Justine Moore is one of 100 Southern California high school student semifinalists in The Music Center’s annual Spotlight program. The free, nationally recognized performing arts competition and artistic development program offers scholarships for teens.
Though Moore admitted that entering the contest was originally her teacher’s idea, she is enjoying the process.
“The advanced acting class was working on some monologues and our teacher said everyone should record their monologue and submit it,” Moore said. “It was just because my teacher told me to, but then in the second round, I thought ‘this is cool’.”
On April 1, Moore will perform before a new panel of judges and the final two grand prize winners will act on the Ahmanson Theater stage.
Students compete in seven categories: acting, classical voice, non-classical voice, ballet, dance, classical instrumental and jazz instrumental.
Spotlight provides all teens in the program with expert advice, coaching, auditions and master classes.
“Three weeks ago, we had a master class with Carla Renata (“Superstore”),” Moore said. “She has acted in a few shows on Broadway and taught our master class. We did our monologues and she gave us feedback. It was cool, because she’s a Black actress and has done so many projects.”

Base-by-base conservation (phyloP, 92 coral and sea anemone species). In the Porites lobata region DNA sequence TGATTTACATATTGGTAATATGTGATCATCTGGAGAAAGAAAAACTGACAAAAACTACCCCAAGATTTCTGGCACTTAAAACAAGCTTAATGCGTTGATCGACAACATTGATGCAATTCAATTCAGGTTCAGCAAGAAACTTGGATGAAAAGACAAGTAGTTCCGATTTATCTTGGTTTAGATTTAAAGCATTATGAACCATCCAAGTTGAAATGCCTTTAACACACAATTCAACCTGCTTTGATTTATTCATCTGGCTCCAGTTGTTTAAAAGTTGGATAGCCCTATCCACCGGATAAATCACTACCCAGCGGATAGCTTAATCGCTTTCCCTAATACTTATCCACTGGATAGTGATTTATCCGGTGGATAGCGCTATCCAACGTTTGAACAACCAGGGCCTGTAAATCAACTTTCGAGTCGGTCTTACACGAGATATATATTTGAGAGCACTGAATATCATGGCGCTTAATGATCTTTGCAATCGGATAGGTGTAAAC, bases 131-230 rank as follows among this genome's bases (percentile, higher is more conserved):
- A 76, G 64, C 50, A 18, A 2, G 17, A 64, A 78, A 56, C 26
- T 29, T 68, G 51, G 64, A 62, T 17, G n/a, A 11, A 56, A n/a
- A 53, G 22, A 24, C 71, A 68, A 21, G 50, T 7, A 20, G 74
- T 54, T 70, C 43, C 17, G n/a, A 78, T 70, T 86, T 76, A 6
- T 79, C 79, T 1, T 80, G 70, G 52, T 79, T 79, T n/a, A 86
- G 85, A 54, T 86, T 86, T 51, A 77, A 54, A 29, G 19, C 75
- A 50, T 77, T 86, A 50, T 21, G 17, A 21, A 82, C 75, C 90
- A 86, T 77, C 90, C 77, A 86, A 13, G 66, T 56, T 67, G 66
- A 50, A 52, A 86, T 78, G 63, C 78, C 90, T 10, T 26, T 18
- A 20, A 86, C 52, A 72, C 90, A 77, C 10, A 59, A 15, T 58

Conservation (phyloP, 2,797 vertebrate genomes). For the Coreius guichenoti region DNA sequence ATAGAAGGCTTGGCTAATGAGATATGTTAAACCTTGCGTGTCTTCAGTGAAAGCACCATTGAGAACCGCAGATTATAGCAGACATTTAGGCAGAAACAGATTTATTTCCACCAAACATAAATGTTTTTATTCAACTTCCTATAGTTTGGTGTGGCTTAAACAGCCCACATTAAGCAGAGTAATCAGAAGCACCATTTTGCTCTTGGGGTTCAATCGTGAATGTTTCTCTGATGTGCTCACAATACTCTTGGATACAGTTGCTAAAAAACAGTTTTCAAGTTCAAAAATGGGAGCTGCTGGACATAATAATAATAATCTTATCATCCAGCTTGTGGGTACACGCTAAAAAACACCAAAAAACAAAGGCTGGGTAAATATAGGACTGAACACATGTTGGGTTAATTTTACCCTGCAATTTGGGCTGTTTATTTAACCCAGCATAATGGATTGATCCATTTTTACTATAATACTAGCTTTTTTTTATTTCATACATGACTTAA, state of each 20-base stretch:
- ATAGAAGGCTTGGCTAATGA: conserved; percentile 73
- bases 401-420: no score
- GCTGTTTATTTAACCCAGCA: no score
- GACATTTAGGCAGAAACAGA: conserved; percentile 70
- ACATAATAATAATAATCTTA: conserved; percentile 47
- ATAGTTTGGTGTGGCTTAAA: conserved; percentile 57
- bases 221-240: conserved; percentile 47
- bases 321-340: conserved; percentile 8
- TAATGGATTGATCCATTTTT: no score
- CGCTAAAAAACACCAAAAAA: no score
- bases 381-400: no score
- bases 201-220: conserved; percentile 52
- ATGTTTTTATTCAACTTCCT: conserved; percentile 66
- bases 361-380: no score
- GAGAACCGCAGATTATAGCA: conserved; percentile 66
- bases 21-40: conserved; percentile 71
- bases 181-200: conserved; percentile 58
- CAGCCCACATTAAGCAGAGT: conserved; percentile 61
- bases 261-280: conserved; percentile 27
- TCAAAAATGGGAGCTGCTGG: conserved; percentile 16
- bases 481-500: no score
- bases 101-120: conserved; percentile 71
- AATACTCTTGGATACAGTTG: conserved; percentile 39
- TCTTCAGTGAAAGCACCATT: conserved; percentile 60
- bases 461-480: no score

The feedback is the real highlight for Moore.
“After the first two auditions, I got an email filled with feedback,” she said. “It was really helpful. My high school is also a middle school, so I’ve had the same teacher for seven years. It was nice to get feedback from someone who didn’t know me personally.”
A senior at The Archer School for Girls, Moore first recited her monologue there, as she felt it appropriate. She chose a scene from “Gloria,” a play by Branden Jacobs-Jenkins. In it, one of the characters mistakes another for a coworker.
“It’s like ‘not all Black people look alike’,” Moore said. “That’s a problem we have at school sometimes. My community needed to hear it and I wanted to try to perform it.”
And perform it she has. Over and over, to the pleasure of Spotlight judges.
“Because of how much they care about us, it doesn’t seem like so much of a competition,” Moore said. “Competing and acting is kinda weird. It’s such a personal thing for everyone and having it as a competition – it’s just an interesting thing. I see it as a performance. I get to perform it again.”
Although Moore has a proven talent, her college plans don’t include strutting and fretting hours upon the stage. Drama is merely a sideline.
“Theater is kinda my safe space afterschool every day,” she admitted. “I love acting and I’m glad I get to act in front of more people.”
Moore plans to go to college on the East Coast and she wants to study forensic pathology, eventually becoming a medical examiner.
“I’ve always loved science,” she said. “My parents always sent me to science camps every year, every summer.”
A scholarship prize could push that dream forward. Meanwhile, Moore is in the school play this week, where she plays fairy queen Titania in “A Midsummer Night’s Dream.”
“I think I learn something about myself through every character I play,” Moore said. “It’s been nice to be someone else for a little bit.”